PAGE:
The Mevlevi Sema (Whirling Rite)

Last Updated on December 19, 2023


The Mevlevi sema, or dervish mystic religious rite, is an elaboration of the whirling done by Mevlana Jelaleddin Rumi in ecstasy on the streets of Konya, Turkey in the 13th century.

The ceremony has seven parts symbolizing the whirling dervish's love of God, humankind and all creation:

1. Natt-i Şerif

Praise for God the Creator, for the Prophet Muhammed, and for the prophets preceding him (Musa/Moses and Isa/Jesus, etc.)

2. Kudum

The beating of a small kettledrum symbolizes the command of God which created the universe: "Be!"

3. Ney

The soulful, breathy music of the ney, the open-ended reed flute of the Mevlevi, symbolizes the breathing of life into all creatures.

4. Greeting

The dervishes greet each other three times, a symbol of the soul being greeted by its secret soul.

5. Whirling

The dervishes drop their black cloaks to reveal white costumes fitted to the torso, but with long, flowing skirts. The dropping of the cloak symbolizes the casting off of falsehood and the revelation of truth. Each dervish places his arms on his chest to symbolize his belief in the Oneness of God, "the One." Bowing, he kisses the hand of the Sheikh Efendi (spiritual leader) and seeks permission to enter the sema.

As he enters, each dervish slowly unfurls his arms, his right handreaching up to heaven to receive its blessings, the left hand down to communicate them to earth. He whirls counter-clockwise (anti-clockwise), right to left, with his heart at the axis of the turn.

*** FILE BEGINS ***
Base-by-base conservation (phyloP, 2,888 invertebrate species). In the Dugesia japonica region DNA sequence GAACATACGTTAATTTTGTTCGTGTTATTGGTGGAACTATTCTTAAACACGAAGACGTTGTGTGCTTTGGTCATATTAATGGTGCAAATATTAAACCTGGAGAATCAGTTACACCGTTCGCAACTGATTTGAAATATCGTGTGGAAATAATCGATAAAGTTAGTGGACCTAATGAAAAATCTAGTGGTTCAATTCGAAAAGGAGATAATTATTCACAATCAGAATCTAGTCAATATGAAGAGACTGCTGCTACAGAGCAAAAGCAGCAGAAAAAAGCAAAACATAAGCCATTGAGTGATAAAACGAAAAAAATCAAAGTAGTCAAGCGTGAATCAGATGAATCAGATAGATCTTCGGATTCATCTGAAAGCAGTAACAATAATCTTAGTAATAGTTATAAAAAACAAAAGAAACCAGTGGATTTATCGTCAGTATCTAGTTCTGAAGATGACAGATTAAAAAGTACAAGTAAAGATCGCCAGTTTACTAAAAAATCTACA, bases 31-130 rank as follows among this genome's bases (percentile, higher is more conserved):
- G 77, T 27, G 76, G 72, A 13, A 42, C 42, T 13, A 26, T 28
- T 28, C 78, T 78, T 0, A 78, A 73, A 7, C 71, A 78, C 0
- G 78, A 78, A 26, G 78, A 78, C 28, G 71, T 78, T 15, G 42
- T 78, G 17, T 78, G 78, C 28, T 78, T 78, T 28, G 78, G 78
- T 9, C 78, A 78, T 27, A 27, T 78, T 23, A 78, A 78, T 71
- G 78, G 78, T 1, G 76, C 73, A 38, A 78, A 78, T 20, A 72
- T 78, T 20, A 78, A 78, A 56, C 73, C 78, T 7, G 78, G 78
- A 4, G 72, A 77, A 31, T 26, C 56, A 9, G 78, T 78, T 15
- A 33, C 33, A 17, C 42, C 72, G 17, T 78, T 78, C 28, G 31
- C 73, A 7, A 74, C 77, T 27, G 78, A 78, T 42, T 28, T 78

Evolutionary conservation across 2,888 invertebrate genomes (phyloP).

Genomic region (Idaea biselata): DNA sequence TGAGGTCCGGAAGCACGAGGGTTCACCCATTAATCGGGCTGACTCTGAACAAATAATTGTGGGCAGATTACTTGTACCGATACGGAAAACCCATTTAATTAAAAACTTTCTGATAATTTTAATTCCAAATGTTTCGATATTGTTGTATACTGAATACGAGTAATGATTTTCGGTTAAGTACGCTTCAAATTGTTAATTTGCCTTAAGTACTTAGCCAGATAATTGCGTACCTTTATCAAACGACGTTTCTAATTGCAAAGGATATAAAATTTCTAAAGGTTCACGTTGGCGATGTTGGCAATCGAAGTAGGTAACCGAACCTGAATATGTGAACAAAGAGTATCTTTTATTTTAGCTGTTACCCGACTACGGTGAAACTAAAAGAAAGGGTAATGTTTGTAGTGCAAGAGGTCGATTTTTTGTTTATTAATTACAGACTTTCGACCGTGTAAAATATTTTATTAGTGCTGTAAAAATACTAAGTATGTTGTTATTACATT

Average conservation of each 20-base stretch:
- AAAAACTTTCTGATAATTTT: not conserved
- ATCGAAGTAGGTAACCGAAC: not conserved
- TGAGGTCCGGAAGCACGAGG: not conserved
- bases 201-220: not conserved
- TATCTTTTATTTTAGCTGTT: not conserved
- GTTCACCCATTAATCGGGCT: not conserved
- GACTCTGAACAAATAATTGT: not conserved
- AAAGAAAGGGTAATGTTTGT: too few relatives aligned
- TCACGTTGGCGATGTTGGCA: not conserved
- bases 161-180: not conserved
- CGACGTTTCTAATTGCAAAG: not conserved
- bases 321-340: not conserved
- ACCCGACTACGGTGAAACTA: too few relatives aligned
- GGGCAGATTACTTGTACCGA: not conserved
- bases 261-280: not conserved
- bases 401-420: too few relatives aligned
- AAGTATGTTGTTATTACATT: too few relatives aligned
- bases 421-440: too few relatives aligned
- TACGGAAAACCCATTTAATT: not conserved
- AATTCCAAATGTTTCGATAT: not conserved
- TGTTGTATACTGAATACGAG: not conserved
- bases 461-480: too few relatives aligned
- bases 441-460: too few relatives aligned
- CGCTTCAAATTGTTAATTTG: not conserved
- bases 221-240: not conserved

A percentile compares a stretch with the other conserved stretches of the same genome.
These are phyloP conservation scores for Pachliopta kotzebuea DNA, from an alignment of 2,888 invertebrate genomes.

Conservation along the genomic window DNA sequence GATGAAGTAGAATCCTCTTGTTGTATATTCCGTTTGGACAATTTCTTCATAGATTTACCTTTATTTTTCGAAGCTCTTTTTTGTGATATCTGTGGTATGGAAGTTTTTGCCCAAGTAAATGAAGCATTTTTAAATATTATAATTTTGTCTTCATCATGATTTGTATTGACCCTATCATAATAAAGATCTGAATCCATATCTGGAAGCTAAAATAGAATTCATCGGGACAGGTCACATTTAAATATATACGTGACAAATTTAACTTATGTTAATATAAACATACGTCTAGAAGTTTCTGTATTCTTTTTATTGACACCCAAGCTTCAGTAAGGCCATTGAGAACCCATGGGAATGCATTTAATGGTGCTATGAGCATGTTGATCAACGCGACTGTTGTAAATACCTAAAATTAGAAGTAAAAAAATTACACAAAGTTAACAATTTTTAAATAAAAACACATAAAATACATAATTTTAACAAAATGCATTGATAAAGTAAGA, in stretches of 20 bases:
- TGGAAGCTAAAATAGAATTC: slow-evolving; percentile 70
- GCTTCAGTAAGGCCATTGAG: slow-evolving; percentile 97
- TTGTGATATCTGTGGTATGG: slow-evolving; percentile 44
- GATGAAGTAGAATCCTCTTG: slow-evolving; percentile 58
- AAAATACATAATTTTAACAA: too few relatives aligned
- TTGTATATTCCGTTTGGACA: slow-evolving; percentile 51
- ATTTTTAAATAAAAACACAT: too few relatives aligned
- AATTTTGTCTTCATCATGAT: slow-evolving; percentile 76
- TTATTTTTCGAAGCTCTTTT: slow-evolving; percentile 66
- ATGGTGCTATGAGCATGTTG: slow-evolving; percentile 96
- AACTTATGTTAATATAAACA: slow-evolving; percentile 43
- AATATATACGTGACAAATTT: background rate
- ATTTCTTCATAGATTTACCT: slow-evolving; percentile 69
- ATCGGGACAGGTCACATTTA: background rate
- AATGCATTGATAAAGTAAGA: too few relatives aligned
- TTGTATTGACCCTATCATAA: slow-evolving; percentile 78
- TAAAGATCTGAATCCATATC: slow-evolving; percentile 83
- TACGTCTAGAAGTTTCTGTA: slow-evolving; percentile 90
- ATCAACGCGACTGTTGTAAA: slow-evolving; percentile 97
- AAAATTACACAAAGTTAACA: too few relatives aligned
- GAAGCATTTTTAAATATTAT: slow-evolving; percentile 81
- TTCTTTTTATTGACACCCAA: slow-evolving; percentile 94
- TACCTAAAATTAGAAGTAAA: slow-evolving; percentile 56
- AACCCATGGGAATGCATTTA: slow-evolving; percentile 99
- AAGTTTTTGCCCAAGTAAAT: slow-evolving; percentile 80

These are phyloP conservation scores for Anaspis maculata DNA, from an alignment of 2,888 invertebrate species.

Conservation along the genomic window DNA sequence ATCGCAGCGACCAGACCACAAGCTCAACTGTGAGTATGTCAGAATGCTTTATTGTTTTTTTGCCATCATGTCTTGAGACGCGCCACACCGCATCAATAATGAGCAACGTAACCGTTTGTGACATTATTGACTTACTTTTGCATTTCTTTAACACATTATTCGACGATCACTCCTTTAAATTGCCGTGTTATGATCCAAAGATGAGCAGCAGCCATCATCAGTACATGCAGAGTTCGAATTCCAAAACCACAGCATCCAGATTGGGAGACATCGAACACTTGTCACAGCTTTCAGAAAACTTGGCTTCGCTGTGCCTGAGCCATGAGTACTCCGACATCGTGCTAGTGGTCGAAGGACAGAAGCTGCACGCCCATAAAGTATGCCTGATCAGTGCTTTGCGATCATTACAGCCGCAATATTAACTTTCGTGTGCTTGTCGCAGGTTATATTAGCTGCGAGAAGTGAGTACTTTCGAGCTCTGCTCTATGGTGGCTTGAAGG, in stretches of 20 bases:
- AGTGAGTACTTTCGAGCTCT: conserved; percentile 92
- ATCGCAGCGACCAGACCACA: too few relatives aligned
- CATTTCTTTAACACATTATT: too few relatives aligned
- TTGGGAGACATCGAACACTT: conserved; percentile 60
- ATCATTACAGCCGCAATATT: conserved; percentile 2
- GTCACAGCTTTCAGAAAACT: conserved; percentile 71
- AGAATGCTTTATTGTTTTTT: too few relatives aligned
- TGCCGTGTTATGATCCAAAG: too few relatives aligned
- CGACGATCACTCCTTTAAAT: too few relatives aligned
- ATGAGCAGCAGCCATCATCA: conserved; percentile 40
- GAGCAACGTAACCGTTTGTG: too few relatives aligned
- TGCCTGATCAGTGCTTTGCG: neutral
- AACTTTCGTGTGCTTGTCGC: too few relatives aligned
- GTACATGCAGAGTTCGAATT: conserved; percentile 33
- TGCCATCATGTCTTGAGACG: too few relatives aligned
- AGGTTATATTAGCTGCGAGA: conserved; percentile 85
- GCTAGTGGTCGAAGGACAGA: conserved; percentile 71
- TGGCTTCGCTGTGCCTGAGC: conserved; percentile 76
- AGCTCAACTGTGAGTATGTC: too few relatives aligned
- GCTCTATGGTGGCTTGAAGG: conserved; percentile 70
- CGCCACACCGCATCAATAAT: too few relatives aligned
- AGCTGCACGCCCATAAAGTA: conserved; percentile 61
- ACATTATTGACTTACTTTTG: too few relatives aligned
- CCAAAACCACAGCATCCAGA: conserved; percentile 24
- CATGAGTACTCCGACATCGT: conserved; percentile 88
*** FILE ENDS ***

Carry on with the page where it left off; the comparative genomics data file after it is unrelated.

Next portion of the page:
The dervishes complete four whirling sessions of approximately 15 minutes each, resting briefly between sessions. The Sheikh Efendi joins in the final session, turning slowly.

Mevlevi Whirling Dervish Sema, Konya, Turkey

6. Prayer

Prayers are recited from the Kur'an in praise of God.

7. Fatiha

Recitation of the Fatiha, or first chapter of the Kur'an, in memory of all prophets, martyrs and believers, followed by a prayer for the welfare of the nation and its leaders.

Non-dervishes, Muslim and non-Muslim, have always been welcome to witness the sema, a spiritual gift to all creation.

Ironically, it's easier to witness the Mevlevi sema in Istanbul than in Konya. More...

—by Tom Brosnahan

Mevlevi (Whirling) Dervishes

Mevlana Jelaleddin Rumi

Mevlana Cultural Center in Konya

Dervishes in Istanbul

Mevlevi Sema in Istanbul


Seljuk Turkish Sultanate of Rum

Religion in Turkey

Central Anatolia

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